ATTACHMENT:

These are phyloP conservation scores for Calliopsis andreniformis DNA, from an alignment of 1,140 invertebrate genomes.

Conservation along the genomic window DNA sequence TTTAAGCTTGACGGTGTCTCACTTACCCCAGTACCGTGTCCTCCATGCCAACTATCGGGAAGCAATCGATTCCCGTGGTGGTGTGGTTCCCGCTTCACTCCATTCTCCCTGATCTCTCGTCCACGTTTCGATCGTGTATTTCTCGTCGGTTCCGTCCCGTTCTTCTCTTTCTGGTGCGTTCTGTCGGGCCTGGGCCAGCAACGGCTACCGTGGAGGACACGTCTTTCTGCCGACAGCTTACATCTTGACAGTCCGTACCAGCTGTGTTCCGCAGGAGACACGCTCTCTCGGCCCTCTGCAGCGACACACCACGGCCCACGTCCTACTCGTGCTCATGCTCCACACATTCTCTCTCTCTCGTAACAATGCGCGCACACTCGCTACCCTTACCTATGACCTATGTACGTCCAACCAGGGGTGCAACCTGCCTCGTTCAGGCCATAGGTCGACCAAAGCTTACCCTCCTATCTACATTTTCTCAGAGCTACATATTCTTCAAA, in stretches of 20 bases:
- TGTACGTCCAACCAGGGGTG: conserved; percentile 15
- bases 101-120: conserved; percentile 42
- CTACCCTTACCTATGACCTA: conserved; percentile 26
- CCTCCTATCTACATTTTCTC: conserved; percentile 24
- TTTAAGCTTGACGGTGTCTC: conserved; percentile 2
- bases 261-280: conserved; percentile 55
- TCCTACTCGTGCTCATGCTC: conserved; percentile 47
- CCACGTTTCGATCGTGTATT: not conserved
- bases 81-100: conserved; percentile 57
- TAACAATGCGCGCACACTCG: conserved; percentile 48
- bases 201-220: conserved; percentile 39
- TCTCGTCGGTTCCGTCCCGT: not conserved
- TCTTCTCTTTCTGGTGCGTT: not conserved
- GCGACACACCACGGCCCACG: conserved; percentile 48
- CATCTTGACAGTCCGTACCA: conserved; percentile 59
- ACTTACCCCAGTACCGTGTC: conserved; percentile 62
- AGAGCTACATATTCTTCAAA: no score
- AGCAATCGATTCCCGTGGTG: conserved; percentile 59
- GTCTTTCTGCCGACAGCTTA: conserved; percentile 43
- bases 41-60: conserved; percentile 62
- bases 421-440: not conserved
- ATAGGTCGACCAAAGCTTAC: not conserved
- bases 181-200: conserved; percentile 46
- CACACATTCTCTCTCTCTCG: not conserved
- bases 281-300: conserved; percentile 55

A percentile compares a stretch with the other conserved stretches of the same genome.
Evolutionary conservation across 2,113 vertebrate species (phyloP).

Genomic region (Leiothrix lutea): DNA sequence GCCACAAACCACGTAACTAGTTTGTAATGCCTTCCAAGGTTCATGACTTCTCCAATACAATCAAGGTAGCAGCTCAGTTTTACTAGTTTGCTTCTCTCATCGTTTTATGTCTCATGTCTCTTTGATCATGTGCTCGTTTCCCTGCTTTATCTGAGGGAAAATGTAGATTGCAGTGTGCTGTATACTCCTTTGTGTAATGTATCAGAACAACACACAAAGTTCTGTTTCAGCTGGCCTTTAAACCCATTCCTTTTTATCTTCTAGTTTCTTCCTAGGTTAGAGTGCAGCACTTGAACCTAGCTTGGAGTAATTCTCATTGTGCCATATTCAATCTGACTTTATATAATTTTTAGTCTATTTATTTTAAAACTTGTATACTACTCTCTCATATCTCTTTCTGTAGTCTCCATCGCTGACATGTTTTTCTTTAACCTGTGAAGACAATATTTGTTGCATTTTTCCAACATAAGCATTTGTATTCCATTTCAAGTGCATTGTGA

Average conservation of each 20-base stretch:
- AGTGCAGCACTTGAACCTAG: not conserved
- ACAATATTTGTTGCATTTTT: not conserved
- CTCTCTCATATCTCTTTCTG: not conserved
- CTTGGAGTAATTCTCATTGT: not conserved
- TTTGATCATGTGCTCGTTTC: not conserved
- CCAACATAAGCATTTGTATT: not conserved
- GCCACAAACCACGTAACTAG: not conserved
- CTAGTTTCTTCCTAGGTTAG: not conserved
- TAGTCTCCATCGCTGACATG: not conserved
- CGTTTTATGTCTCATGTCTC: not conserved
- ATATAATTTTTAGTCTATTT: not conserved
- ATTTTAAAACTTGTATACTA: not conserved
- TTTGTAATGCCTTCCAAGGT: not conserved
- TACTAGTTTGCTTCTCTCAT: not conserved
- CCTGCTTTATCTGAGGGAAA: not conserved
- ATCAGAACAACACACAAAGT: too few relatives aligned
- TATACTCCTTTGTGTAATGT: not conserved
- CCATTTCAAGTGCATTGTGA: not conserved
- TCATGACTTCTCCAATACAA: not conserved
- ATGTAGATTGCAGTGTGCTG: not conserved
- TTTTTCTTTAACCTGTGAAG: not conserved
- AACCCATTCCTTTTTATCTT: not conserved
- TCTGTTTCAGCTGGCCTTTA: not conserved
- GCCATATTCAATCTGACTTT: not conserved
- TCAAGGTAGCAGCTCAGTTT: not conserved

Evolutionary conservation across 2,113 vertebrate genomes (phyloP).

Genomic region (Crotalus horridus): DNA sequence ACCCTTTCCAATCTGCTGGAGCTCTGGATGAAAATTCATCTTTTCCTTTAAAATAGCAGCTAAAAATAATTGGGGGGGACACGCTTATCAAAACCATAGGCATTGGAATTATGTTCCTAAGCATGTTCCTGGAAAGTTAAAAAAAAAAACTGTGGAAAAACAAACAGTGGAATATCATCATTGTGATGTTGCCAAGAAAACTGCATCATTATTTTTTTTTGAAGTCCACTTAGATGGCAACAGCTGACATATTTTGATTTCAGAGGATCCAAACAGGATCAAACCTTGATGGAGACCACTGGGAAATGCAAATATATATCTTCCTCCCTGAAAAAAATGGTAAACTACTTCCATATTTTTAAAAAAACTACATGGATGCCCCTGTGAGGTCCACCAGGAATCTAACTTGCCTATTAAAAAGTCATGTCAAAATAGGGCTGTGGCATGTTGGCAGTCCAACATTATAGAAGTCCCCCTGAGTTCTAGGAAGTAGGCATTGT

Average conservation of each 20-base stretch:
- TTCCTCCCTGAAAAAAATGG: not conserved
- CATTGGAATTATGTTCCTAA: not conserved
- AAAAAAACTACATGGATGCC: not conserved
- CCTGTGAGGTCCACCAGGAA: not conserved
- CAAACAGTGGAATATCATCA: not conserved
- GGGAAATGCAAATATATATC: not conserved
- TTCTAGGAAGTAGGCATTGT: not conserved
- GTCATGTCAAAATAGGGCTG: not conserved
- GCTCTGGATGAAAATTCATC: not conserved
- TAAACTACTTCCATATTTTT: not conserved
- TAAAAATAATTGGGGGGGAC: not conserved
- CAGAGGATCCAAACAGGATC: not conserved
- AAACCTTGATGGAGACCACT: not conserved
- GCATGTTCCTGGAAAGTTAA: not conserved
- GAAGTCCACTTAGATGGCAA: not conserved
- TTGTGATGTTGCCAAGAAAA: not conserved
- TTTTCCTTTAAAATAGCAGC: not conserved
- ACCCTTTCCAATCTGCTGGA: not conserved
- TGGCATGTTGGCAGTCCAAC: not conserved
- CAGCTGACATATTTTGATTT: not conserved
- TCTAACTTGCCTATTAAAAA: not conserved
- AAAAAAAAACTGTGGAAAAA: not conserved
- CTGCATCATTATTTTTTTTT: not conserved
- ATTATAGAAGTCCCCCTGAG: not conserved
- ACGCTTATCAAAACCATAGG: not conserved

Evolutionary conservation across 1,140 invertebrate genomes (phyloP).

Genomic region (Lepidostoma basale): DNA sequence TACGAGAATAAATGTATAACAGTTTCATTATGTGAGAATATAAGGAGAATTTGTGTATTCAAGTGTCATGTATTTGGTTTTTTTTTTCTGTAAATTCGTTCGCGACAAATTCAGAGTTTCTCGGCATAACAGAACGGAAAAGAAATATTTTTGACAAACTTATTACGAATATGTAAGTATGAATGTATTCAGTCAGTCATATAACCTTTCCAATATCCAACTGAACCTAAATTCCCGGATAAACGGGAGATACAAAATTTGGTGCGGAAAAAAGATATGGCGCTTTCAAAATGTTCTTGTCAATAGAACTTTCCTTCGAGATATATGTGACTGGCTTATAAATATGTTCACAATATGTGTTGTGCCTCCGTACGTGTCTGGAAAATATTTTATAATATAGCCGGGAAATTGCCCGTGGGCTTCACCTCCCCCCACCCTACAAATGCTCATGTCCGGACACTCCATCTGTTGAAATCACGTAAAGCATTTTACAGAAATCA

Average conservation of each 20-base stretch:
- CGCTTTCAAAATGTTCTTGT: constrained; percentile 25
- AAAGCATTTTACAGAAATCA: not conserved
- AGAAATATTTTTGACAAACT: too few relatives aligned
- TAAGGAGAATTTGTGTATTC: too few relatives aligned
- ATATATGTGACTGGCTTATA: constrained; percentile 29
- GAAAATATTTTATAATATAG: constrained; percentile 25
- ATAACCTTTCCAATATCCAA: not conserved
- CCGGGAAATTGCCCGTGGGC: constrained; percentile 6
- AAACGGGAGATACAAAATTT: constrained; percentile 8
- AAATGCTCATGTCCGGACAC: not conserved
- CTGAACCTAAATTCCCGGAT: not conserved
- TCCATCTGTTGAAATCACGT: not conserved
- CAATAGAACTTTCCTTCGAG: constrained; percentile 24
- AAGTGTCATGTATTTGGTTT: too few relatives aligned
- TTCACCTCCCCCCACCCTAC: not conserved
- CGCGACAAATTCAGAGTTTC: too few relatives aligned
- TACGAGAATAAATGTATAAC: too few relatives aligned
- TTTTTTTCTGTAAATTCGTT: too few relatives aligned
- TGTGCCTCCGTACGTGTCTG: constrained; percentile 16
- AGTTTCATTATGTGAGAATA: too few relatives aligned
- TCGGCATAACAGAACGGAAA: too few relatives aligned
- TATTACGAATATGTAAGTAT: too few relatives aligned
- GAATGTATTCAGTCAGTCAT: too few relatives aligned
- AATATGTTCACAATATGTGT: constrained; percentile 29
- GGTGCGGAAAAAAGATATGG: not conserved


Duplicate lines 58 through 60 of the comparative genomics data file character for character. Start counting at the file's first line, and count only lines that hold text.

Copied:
Genomic region (Crotalus horridus): DNA sequence ACCCTTTCCAATCTGCTGGAGCTCTGGATGAAAATTCATCTTTTCCTTTAAAATAGCAGCTAAAAATAATTGGGGGGGACACGCTTATCAAAACCATAGGCATTGGAATTATGTTCCTAAGCATGTTCCTGGAAAGTTAAAAAAAAAAACTGTGGAAAAACAAACAGTGGAATATCATCATTGTGATGTTGCCAAGAAAACTGCATCATTATTTTTTTTTGAAGTCCACTTAGATGGCAACAGCTGACATATTTTGATTTCAGAGGATCCAAACAGGATCAAACCTTGATGGAGACCACTGGGAAATGCAAATATATATCTTCCTCCCTGAAAAAAATGGTAAACTACTTCCATATTTTTAAAAAAACTACATGGATGCCCCTGTGAGGTCCACCAGGAATCTAACTTGCCTATTAAAAAGTCATGTCAAAATAGGGCTGTGGCATGTTGGCAGTCCAACATTATAGAAGTCCCCCTGAGTTCTAGGAAGTAGGCATTGT

Average conservation of each 20-base stretch:
- TTCCTCCCTGAAAAAAATGG: not conserved